Champeau brought this products liability action against appellees alleging that the computer assisted anti-lock braking system manufactured by Kelsey-Hayes and installed by Fruehauf on its trailers was defectively designed and unreasonably dangerous. At the first trial, the jury found for Champeau and awarded him one million dollars in damages. Appellees moved for judgment n.o.v. or new trial, alleging several grounds. Following oral arguments, appellees' motion for new trial was granted by the district court without comment.

During the second trial, appellees were allowed to introduce into evidence a videotaped experiment performed at the scene of the accident which tended to show that the truck would have coasted to a stop short of the curve if, as he testified, Champeau took his foot off the accelerator one-quarter mile from the curve while traveling at thirty-five miles per hour and did not reapply the accelerator thereafter. In connection with this videotape, a list of differences in conditions between the experiment and the accident was read to the jury. As indicated, at the second trial the jury found for appellees. Champeau now appeals. We address first Champeau's challenge to the

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district court's grant of a new trial to appellees following the first trial.


"The authority to grant a new trial ... is confided almost entirely to the exercise of discretion on the part of the trial court." Allied Chemical Corp. v. Daiflon, Inc., 449 U.S. 33, 36, 101 S.Ct. 188, 191, 66 L.Ed.2d 193 (1980); see also Aimor Electric Works, Ltd. v. Omaha National Bank, 727 F.2d 688, 692 (8th Cir.1984); Commercial National Bank v. Missouri Pacific Railroad, 631 F.2d 563, 565 (8th Cir.1980). The trial court's decision therefore should not be reversed absent a strong showing of abuse of discretion. Aimor Electric Works, Ltd., 727 F.2d at 692; Lane v. Chowning, 610 F.2d 1385, 1388 (8th Cir.1979); see also Commercial National Bank, 631 F.2d at 565.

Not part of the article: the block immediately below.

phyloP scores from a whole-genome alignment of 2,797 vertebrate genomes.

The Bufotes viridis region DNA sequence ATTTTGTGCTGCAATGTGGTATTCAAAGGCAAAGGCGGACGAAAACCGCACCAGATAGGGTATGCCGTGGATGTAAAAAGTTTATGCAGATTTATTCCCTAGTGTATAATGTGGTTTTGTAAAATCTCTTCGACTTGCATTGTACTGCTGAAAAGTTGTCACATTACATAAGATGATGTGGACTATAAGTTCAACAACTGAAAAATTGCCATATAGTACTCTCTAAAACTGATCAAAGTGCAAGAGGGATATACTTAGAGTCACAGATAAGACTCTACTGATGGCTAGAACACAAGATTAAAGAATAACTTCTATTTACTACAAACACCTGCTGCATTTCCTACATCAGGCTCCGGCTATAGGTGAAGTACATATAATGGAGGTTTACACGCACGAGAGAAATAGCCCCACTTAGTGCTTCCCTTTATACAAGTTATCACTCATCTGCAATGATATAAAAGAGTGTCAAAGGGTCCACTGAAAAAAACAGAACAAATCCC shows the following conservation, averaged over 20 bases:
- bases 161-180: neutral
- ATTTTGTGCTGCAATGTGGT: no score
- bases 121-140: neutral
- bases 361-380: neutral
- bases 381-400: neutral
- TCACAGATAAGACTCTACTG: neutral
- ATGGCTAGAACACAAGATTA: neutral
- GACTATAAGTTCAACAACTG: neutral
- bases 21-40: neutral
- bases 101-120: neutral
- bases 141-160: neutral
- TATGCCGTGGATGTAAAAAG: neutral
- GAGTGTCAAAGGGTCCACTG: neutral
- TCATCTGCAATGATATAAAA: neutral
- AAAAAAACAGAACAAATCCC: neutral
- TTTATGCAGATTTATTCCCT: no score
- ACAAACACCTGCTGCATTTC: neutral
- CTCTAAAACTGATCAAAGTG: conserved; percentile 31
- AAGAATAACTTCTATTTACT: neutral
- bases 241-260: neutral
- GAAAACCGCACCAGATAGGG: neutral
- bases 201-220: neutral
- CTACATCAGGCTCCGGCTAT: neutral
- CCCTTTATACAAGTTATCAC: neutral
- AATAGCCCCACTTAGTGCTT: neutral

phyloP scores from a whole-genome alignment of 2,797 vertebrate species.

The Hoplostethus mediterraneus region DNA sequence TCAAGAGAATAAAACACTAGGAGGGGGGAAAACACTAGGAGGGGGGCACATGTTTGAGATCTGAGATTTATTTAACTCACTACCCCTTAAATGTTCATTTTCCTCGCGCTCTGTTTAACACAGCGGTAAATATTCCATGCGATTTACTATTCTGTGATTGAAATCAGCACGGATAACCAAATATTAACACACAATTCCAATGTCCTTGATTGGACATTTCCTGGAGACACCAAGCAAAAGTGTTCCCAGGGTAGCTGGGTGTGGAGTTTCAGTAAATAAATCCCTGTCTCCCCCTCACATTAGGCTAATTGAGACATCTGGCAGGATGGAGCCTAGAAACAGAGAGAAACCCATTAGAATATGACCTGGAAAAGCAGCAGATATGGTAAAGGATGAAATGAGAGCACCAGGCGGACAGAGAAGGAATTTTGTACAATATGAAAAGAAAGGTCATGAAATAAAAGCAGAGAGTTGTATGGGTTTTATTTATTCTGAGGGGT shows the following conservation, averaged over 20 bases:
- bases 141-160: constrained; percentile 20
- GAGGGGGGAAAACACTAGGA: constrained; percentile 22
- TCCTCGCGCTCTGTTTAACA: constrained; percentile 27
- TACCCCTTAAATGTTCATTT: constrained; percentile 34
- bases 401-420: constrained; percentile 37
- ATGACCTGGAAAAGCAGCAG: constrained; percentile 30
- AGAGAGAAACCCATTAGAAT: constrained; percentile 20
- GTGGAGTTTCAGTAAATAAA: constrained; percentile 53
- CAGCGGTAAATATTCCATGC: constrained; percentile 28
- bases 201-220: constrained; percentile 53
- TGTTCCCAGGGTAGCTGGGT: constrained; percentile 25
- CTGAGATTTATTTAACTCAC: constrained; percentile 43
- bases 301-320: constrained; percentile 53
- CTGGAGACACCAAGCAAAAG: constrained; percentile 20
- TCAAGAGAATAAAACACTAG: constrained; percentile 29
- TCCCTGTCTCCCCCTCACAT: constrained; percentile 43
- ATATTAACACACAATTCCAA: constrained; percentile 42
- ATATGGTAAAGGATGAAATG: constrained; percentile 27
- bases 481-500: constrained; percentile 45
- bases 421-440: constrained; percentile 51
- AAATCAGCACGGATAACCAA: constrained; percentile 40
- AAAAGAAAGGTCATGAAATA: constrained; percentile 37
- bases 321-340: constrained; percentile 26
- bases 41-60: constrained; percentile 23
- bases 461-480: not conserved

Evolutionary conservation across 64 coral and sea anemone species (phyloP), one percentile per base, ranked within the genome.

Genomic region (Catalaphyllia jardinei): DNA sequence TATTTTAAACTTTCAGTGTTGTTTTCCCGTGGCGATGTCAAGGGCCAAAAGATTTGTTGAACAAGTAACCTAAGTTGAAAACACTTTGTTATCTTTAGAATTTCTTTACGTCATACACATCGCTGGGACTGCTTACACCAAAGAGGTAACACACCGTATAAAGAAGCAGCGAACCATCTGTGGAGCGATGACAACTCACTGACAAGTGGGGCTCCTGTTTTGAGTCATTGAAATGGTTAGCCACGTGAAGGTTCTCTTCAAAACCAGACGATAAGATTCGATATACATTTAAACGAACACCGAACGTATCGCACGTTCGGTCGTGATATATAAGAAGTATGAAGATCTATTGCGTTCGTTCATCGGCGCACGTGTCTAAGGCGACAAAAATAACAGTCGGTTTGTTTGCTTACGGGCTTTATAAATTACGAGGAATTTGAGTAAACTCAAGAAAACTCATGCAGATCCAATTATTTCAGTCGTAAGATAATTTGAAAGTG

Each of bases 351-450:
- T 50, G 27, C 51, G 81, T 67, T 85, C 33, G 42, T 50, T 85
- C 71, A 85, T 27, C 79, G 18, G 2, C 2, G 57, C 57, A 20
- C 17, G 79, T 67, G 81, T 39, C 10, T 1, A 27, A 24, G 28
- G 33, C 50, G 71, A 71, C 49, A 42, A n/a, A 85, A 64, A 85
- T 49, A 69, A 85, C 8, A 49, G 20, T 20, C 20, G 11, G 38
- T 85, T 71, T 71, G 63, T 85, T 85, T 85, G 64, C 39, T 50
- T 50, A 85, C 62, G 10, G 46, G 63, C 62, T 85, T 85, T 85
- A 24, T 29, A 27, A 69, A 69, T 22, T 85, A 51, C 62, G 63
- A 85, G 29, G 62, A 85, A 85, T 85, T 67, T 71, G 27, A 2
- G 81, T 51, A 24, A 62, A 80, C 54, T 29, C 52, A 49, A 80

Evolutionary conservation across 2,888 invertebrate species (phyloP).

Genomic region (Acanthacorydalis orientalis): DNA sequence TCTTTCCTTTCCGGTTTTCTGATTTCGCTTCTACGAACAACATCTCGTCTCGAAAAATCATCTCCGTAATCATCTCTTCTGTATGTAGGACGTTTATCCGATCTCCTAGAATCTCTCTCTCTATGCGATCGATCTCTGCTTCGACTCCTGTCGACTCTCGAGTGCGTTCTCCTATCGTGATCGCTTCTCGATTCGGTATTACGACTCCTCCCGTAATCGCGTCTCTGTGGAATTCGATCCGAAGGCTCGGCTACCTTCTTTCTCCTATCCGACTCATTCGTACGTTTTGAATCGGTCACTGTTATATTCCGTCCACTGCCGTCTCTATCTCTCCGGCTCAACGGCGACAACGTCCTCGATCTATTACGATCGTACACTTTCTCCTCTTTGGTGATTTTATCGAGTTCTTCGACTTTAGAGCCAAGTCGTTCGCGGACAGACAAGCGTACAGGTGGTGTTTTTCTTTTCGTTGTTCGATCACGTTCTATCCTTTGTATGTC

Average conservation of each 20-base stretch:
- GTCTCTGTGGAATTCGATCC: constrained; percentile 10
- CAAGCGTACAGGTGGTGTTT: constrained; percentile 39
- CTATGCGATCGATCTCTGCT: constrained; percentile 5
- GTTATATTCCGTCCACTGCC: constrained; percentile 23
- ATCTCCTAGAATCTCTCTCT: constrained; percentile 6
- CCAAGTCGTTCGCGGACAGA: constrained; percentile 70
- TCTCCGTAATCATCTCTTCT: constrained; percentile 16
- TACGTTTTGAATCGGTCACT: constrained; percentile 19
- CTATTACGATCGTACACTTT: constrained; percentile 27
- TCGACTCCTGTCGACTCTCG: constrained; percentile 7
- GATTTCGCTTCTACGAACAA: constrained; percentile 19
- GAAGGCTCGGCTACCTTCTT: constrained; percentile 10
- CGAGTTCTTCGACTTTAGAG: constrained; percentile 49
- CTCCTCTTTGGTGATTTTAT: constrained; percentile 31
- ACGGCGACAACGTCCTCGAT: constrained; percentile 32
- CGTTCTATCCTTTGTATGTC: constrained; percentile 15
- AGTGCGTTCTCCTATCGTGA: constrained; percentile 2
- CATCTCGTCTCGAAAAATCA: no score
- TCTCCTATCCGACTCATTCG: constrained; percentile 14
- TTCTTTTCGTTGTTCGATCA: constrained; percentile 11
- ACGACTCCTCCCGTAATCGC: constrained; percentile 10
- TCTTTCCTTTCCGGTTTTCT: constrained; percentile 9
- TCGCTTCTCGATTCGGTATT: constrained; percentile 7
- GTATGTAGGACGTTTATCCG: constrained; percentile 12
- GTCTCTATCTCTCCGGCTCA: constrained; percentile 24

We are somewhat hampered in our review of the court's new trial decision because the court failed to state on the record or in its order which of the several grounds advanced by appellees formed the basis for the grant of the new trial. While Fed.R.Civ.P. 59(a) does not require such a statement, "[i]t is in the interest of good practice and the dispatch of business for trial courts to specify in their orders granting new trials the grounds on which such orders are made." 58 Am.Jur.2d New Trial Sec. 214 (1971); see also 66 C.J.S. New Trial Sec. 210(a)(3)(a) (1950). 4

Since we have few, if any, clues as to which ground or grounds formed the basis for the court's grant of a new trial to appellees, the question becomes how do we review that decision? Research has revealed few federal cases addressing similar situations. In Somerville v. Capital Transit Co., 192 F.2d 413, 414-15 (D.C.Cir.1951), cert. denied, 342 U.S. 941, 72 S.Ct. 553, 96 L.Ed. 700 (1952), the motion for new trial cited numerous grounds. In addition to the fact that the trial court failed to state on the record or in its order which grounds formed the basis of its decision to grant a new trial, no record of the evidence produced at the first trial was presented to the appellate court. The court held that "the state of the record before us precludes at the outset a finding of abuse in this case[.] ... Accordingly, we cannot characterize the action of the trial court in granting a new trial in the manner done here as an abuse of discretion." Id. at 415 (footnote omitted). In the present case we do at least have a transcript of the first trial, and the approach of the D.C.Circuit in Somerville seems unjust here. If we were to adopt the Somerville approach, a trial court could effectively avoid review of new trial decisions simply by not stating the grounds. This would deny parties the appellate review of such decisions, limited though it may be, to which they are entitled.